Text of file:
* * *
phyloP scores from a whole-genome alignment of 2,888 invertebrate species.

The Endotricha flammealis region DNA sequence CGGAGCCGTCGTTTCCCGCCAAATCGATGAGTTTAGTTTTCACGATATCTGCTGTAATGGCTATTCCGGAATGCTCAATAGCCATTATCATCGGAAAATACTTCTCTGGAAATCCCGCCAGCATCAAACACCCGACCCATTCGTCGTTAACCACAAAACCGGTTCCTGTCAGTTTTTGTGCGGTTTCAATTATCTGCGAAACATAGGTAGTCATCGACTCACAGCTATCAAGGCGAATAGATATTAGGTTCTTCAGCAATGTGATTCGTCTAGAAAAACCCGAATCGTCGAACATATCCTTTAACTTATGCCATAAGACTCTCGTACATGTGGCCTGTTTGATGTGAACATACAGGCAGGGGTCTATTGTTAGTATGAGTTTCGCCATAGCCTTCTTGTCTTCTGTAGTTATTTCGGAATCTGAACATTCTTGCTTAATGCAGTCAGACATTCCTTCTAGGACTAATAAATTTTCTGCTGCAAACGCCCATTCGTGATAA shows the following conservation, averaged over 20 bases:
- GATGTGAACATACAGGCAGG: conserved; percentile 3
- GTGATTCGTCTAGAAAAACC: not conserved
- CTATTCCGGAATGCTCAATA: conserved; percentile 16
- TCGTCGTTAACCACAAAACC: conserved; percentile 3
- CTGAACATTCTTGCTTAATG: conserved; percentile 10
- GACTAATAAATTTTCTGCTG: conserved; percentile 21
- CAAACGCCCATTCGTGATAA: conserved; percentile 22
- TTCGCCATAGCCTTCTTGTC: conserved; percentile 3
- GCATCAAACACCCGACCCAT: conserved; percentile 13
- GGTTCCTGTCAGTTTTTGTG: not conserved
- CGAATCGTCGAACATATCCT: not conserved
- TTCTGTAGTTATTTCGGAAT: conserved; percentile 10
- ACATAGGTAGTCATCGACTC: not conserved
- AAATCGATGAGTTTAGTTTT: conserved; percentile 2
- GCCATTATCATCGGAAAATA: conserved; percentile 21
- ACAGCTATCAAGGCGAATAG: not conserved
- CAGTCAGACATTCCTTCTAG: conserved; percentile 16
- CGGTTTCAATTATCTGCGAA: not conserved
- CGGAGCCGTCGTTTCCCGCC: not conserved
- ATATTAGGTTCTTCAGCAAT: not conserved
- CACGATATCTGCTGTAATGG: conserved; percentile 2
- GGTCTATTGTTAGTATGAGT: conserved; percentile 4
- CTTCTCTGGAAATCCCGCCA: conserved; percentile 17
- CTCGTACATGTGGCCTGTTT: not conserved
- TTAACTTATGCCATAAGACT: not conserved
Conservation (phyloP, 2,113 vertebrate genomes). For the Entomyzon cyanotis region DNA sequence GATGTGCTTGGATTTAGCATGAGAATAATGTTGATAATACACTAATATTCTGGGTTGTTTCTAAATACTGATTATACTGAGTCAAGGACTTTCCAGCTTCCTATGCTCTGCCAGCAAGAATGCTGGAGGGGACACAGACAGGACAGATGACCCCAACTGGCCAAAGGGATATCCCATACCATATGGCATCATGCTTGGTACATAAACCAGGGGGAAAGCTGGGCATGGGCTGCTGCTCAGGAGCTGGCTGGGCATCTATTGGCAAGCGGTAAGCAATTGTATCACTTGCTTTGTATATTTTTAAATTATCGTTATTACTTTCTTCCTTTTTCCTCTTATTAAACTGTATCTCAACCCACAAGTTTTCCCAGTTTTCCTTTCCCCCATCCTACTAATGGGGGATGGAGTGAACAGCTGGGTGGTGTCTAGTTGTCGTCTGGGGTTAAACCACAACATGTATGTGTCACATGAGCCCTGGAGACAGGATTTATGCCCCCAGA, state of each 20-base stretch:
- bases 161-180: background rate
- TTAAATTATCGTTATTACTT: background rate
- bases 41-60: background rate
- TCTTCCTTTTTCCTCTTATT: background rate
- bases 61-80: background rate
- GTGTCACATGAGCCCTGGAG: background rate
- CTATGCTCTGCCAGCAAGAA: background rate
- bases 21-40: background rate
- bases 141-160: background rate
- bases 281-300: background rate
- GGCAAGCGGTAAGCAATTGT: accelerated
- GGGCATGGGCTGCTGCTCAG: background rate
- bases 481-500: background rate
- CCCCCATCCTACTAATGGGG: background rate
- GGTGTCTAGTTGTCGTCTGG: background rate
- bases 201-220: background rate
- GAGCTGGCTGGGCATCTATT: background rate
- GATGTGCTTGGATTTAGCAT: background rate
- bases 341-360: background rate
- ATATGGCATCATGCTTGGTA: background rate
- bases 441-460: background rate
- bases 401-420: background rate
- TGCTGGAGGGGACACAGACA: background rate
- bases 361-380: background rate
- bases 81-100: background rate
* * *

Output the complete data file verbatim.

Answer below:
phyloP scores from a whole-genome alignment of 2,888 invertebrate species.

The Endotricha flammealis region DNA sequence CGGAGCCGTCGTTTCCCGCCAAATCGATGAGTTTAGTTTTCACGATATCTGCTGTAATGGCTATTCCGGAATGCTCAATAGCCATTATCATCGGAAAATACTTCTCTGGAAATCCCGCCAGCATCAAACACCCGACCCATTCGTCGTTAACCACAAAACCGGTTCCTGTCAGTTTTTGTGCGGTTTCAATTATCTGCGAAACATAGGTAGTCATCGACTCACAGCTATCAAGGCGAATAGATATTAGGTTCTTCAGCAATGTGATTCGTCTAGAAAAACCCGAATCGTCGAACATATCCTTTAACTTATGCCATAAGACTCTCGTACATGTGGCCTGTTTGATGTGAACATACAGGCAGGGGTCTATTGTTAGTATGAGTTTCGCCATAGCCTTCTTGTCTTCTGTAGTTATTTCGGAATCTGAACATTCTTGCTTAATGCAGTCAGACATTCCTTCTAGGACTAATAAATTTTCTGCTGCAAACGCCCATTCGTGATAA shows the following conservation, averaged over 20 bases:
- GATGTGAACATACAGGCAGG: conserved; percentile 3
- GTGATTCGTCTAGAAAAACC: not conserved
- CTATTCCGGAATGCTCAATA: conserved; percentile 16
- TCGTCGTTAACCACAAAACC: conserved; percentile 3
- CTGAACATTCTTGCTTAATG: conserved; percentile 10
- GACTAATAAATTTTCTGCTG: conserved; percentile 21
- CAAACGCCCATTCGTGATAA: conserved; percentile 22
- TTCGCCATAGCCTTCTTGTC: conserved; percentile 3
- GCATCAAACACCCGACCCAT: conserved; percentile 13
- GGTTCCTGTCAGTTTTTGTG: not conserved
- CGAATCGTCGAACATATCCT: not conserved
- TTCTGTAGTTATTTCGGAAT: conserved; percentile 10
- ACATAGGTAGTCATCGACTC: not conserved
- AAATCGATGAGTTTAGTTTT: conserved; percentile 2
- GCCATTATCATCGGAAAATA: conserved; percentile 21
- ACAGCTATCAAGGCGAATAG: not conserved
- CAGTCAGACATTCCTTCTAG: conserved; percentile 16
- CGGTTTCAATTATCTGCGAA: not conserved
- CGGAGCCGTCGTTTCCCGCC: not conserved
- ATATTAGGTTCTTCAGCAAT: not conserved
- CACGATATCTGCTGTAATGG: conserved; percentile 2
- GGTCTATTGTTAGTATGAGT: conserved; percentile 4
- CTTCTCTGGAAATCCCGCCA: conserved; percentile 17
- CTCGTACATGTGGCCTGTTT: not conserved
- TTAACTTATGCCATAAGACT: not conserved
Conservation (phyloP, 2,113 vertebrate genomes). For the Entomyzon cyanotis region DNA sequence GATGTGCTTGGATTTAGCATGAGAATAATGTTGATAATACACTAATATTCTGGGTTGTTTCTAAATACTGATTATACTGAGTCAAGGACTTTCCAGCTTCCTATGCTCTGCCAGCAAGAATGCTGGAGGGGACACAGACAGGACAGATGACCCCAACTGGCCAAAGGGATATCCCATACCATATGGCATCATGCTTGGTACATAAACCAGGGGGAAAGCTGGGCATGGGCTGCTGCTCAGGAGCTGGCTGGGCATCTATTGGCAAGCGGTAAGCAATTGTATCACTTGCTTTGTATATTTTTAAATTATCGTTATTACTTTCTTCCTTTTTCCTCTTATTAAACTGTATCTCAACCCACAAGTTTTCCCAGTTTTCCTTTCCCCCATCCTACTAATGGGGGATGGAGTGAACAGCTGGGTGGTGTCTAGTTGTCGTCTGGGGTTAAACCACAACATGTATGTGTCACATGAGCCCTGGAGACAGGATTTATGCCCCCAGA, state of each 20-base stretch:
- bases 161-180: background rate
- TTAAATTATCGTTATTACTT: background rate
- bases 41-60: background rate
- TCTTCCTTTTTCCTCTTATT: background rate
- bases 61-80: background rate
- GTGTCACATGAGCCCTGGAG: background rate
- CTATGCTCTGCCAGCAAGAA: background rate
- bases 21-40: background rate
- bases 141-160: background rate
- bases 281-300: background rate
- GGCAAGCGGTAAGCAATTGT: accelerated
- GGGCATGGGCTGCTGCTCAG: background rate
- bases 481-500: background rate
- CCCCCATCCTACTAATGGGG: background rate
- GGTGTCTAGTTGTCGTCTGG: background rate
- bases 201-220: background rate
- GAGCTGGCTGGGCATCTATT: background rate
- GATGTGCTTGGATTTAGCAT: background rate
- bases 341-360: background rate
- ATATGGCATCATGCTTGGTA: background rate
- bases 441-460: background rate
- bases 401-420: background rate
- TGCTGGAGGGGACACAGACA: background rate
- bases 361-380: background rate
- bases 81-100: background rate